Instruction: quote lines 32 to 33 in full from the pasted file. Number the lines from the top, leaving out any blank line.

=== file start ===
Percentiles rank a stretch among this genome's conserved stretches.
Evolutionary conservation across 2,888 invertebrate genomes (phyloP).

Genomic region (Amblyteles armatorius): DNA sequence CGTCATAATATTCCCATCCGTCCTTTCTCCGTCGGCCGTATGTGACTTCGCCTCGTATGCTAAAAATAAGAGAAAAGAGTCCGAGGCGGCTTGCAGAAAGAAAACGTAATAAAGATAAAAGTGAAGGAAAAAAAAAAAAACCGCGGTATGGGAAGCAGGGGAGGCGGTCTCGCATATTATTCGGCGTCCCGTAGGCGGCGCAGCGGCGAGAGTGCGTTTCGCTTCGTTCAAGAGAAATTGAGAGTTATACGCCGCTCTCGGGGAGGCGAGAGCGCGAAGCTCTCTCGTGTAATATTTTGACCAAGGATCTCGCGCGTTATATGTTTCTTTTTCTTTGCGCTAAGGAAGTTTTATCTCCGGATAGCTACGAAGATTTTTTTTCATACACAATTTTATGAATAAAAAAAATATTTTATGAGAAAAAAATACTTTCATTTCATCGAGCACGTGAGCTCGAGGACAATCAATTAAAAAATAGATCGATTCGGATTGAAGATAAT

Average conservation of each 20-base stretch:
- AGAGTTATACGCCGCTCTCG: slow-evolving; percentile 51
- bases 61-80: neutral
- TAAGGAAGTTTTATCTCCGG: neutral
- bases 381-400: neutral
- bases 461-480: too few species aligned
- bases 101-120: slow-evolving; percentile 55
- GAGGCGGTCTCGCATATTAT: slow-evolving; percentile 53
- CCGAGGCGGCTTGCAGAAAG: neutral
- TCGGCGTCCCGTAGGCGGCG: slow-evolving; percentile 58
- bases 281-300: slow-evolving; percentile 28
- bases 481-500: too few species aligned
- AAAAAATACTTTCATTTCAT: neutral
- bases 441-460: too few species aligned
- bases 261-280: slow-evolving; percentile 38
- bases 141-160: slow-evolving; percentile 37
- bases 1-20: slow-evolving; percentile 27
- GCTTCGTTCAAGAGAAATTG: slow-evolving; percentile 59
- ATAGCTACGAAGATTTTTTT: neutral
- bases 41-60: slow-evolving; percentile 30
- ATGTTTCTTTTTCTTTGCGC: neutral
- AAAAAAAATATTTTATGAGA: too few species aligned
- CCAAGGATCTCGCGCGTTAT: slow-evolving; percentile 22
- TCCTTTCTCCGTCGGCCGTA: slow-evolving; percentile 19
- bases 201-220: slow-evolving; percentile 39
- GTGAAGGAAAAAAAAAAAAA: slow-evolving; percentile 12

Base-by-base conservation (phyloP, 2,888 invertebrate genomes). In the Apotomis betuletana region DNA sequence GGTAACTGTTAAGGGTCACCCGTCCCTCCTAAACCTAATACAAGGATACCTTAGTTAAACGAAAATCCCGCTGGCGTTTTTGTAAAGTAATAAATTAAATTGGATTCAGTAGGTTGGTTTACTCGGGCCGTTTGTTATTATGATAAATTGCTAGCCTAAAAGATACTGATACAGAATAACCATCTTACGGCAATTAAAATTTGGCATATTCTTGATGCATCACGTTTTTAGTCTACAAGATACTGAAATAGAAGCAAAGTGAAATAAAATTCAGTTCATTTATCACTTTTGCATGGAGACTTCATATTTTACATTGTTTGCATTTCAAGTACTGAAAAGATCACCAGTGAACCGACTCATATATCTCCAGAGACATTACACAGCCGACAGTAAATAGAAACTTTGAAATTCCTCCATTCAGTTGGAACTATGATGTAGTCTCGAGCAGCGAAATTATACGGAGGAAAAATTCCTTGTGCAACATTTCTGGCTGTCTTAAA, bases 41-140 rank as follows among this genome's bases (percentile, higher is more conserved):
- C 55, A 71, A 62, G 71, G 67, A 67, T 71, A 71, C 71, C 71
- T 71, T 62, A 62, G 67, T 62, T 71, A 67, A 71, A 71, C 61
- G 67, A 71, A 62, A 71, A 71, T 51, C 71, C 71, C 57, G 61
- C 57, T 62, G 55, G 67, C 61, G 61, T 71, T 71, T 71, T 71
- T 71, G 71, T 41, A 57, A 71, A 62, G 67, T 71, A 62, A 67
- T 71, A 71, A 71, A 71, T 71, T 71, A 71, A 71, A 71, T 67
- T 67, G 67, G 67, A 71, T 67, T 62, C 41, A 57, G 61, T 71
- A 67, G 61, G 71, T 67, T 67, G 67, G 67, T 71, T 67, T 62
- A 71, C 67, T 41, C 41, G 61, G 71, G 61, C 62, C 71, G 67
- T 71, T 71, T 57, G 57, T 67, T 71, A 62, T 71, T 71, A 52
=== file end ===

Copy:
- T 71, T 62, A 62, G 67, T 62, T 71, A 67, A 71, A 71, C 61
- G 67, A 71, A 62, A 71, A 71, T 51, C 71, C 71, C 57, G 61